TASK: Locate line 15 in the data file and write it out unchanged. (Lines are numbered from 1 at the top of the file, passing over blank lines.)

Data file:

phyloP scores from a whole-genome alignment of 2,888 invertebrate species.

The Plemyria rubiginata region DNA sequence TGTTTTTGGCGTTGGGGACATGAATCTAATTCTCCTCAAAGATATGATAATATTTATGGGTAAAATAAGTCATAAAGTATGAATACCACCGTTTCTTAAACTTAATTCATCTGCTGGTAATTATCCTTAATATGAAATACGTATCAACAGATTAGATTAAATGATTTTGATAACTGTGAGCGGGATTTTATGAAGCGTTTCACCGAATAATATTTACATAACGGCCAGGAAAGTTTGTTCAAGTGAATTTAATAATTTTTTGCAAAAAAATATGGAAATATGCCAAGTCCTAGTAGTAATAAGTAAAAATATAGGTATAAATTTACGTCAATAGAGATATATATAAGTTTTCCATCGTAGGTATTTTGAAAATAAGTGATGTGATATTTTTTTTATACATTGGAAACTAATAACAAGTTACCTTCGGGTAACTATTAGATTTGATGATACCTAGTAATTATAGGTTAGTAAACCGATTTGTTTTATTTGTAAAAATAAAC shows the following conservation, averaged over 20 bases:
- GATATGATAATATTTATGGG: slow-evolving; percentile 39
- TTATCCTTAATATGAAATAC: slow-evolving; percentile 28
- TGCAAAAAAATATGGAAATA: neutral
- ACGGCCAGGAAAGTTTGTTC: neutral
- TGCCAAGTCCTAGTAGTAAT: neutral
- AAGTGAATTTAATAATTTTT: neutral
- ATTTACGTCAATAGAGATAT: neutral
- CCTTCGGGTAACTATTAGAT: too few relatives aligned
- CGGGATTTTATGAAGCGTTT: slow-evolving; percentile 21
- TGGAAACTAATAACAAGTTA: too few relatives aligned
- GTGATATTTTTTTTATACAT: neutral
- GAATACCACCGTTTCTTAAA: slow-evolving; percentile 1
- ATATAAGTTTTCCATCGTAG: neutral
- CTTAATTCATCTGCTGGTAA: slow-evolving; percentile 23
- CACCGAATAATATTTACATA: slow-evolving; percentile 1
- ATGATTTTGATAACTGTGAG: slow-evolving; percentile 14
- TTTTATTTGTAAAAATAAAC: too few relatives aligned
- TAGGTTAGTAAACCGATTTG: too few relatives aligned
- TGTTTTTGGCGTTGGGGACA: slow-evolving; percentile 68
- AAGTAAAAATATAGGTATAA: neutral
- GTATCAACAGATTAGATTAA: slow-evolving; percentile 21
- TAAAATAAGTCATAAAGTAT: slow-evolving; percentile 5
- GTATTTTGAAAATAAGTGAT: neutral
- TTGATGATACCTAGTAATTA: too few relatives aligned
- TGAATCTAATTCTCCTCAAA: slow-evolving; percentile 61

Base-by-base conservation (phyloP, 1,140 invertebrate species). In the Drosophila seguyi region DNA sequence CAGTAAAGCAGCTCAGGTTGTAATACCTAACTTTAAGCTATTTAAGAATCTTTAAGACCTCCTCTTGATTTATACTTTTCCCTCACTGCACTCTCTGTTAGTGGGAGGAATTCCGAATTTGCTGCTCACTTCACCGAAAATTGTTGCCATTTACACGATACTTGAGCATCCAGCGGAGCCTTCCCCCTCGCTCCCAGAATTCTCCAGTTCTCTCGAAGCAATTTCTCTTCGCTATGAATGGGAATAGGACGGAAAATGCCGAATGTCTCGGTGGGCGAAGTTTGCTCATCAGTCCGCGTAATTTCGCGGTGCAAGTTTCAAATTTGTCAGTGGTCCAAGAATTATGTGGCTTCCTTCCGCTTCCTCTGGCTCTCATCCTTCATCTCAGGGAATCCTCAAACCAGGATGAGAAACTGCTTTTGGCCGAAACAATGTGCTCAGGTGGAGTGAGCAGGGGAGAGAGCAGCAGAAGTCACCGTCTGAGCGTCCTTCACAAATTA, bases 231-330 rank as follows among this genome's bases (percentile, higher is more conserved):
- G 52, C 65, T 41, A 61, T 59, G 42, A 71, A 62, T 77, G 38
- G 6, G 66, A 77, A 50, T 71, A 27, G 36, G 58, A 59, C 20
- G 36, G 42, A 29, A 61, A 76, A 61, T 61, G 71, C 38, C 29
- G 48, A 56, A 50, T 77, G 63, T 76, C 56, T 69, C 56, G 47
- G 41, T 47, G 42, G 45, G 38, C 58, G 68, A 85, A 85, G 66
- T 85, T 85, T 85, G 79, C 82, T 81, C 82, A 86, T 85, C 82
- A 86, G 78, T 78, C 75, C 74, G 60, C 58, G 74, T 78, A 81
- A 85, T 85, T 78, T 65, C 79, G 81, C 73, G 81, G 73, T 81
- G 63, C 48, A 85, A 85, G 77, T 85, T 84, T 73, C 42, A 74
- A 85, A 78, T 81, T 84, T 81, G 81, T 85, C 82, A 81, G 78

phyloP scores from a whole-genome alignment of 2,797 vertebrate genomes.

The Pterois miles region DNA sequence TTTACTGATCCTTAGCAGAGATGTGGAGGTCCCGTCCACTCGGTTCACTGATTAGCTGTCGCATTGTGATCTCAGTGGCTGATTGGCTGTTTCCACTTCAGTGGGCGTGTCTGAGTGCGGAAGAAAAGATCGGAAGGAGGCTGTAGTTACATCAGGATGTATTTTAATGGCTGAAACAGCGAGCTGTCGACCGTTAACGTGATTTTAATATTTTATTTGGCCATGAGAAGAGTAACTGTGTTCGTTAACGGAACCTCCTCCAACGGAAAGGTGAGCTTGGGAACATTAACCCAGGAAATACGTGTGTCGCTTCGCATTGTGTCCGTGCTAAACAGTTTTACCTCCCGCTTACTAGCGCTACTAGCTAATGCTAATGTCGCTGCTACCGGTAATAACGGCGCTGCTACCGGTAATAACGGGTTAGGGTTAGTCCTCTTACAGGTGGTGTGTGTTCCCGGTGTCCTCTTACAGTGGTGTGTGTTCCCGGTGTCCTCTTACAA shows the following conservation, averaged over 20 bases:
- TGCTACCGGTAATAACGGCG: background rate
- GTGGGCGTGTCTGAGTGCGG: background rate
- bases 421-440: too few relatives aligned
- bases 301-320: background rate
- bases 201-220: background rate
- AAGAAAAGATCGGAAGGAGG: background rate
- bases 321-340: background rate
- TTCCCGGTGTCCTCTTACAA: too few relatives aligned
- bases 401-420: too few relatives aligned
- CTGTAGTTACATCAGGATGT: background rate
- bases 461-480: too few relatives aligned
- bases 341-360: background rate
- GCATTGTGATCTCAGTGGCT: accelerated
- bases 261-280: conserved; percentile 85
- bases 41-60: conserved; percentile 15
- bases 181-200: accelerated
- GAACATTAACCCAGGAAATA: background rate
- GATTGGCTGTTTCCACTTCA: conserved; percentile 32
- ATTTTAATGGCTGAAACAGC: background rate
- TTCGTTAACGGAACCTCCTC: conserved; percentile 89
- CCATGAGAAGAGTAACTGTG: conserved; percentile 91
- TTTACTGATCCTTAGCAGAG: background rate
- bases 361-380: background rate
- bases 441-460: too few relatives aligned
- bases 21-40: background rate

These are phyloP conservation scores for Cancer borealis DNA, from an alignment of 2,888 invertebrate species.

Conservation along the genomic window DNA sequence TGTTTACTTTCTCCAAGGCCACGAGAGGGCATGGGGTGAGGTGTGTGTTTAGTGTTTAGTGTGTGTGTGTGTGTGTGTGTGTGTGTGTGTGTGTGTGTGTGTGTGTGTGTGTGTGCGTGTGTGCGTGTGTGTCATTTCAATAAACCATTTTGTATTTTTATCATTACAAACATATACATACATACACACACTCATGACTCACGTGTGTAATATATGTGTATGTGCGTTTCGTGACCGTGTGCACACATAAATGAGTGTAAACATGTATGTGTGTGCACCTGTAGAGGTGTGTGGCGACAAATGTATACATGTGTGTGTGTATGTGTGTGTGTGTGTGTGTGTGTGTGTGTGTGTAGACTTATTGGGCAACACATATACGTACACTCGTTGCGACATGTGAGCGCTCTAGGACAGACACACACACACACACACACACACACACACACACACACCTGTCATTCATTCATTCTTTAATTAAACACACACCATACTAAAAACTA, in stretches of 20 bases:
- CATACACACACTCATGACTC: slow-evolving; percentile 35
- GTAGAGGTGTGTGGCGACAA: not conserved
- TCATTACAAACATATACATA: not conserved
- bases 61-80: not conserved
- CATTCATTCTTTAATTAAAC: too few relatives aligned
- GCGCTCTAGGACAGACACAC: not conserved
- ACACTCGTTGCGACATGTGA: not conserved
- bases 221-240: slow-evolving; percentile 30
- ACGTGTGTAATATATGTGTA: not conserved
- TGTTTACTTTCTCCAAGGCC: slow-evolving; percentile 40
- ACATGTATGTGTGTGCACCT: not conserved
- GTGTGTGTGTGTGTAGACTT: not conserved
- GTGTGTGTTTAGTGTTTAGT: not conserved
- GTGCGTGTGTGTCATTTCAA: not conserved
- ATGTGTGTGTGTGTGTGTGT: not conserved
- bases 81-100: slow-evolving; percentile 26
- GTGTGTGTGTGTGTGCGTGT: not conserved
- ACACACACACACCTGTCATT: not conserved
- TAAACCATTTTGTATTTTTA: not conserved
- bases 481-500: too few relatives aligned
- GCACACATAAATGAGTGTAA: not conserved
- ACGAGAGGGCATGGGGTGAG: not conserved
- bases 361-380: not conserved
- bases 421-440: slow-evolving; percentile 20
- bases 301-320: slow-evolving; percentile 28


- ATATAAGTTTTCCATCGTAG: neutral